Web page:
The photos displayed in the blog article focus mainly on parts or sections of buildings in San Miguel. While some photos, such as the image below, are clearly understood. The rest have more of an abstract genre and for these the lines become the main compositional elements.
Within the city, the walls along with the sidewalks are continuous, except for the odd entrance to an inner courtyard or alley way. In the photo above, this wall is most likely not part of a house, but used more as a high fence to an inner courtyard. Inside could be a rubble heap or a grand garden and fountain. Never knowing what you'll find behind these walls is one of the intriguing aspects of San Miguel.
On the walls in the courtyard of Bellas Artes (the National Institute of Fine Arts) these lanterns hang on the abutments on the adjacent walls. The darker brickwork along these abutments were darkened and made more gritter to enhance the texture of the lanterns.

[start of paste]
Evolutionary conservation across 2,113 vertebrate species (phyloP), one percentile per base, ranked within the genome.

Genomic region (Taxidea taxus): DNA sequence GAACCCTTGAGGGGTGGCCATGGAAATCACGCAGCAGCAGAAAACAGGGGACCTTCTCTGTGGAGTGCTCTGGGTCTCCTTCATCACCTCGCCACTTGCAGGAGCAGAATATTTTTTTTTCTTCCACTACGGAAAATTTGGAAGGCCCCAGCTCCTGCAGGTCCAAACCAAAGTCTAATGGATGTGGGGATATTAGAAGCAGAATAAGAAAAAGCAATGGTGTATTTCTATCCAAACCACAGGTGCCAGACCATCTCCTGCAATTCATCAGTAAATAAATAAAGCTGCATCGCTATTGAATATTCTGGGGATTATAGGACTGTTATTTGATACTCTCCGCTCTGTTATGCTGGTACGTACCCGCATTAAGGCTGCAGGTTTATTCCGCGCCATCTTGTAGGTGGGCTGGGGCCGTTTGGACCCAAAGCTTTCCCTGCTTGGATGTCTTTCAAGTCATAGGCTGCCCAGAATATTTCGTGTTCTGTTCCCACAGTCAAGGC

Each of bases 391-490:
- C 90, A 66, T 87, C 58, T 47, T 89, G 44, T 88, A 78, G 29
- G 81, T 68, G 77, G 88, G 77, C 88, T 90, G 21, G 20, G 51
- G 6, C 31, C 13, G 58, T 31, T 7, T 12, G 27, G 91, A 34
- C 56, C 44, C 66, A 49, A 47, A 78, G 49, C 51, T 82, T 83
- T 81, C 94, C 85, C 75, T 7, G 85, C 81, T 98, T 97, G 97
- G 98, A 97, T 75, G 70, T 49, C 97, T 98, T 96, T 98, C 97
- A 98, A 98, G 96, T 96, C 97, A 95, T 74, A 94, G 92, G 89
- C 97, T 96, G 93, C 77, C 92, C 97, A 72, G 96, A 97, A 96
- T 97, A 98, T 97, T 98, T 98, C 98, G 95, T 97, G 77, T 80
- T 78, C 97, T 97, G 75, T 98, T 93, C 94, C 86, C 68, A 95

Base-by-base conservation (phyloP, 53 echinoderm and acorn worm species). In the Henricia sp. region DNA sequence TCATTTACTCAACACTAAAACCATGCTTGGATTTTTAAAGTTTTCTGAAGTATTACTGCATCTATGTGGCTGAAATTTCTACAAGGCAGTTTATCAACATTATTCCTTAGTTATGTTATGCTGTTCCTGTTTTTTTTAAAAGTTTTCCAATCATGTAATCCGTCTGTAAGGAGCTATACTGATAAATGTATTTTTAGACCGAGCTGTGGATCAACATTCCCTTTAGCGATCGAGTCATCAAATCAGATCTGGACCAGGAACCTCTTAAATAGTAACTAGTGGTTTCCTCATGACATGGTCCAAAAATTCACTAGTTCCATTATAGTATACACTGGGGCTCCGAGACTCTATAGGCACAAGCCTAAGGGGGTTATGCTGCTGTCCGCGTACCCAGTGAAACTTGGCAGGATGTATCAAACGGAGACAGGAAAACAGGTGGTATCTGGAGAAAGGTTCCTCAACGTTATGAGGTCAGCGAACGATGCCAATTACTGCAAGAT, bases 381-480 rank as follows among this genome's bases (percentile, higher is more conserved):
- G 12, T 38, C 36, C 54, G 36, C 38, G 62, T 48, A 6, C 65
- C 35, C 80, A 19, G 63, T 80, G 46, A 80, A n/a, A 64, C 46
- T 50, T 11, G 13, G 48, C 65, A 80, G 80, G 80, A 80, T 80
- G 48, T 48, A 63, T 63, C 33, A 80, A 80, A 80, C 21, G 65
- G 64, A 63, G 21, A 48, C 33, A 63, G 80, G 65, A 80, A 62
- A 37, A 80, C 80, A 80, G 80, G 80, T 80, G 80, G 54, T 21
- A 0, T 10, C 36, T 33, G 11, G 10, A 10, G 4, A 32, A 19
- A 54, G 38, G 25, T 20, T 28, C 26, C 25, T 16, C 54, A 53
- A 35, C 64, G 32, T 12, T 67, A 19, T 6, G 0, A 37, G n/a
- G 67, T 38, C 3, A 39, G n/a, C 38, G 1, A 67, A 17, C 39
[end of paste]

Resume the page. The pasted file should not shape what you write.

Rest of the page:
This image is from the same courtyard of Bellas Artes, the photo above with the lanterns, but here I'm looking from across the street and the 3 curved protrusions are form the top of the outer wall.
Atotonilco is a UNESCO world historic site (church) about 20 mi out of San Miguel. It's only a short distance from here to the Hots Springs which is a favourite spot for many people in San Miguel. On Saturdays in the village (50 people) there are many street vendors selling unique religious objects.
Within the core of San Miguel is a Bull Fighting Ring. Only a few blocks from the central square (el Jardin) of the town. In the photo above you can just see the top the homes which abut to the walls all around the Bull Ring. There were no events or spectators on this day and this allowed me to take photos of the beautiful curved lines of a circular bull ring.
While walking around I just couldn't resit this bit of abstraction with the 2 different lanterns and their corresponding shadows.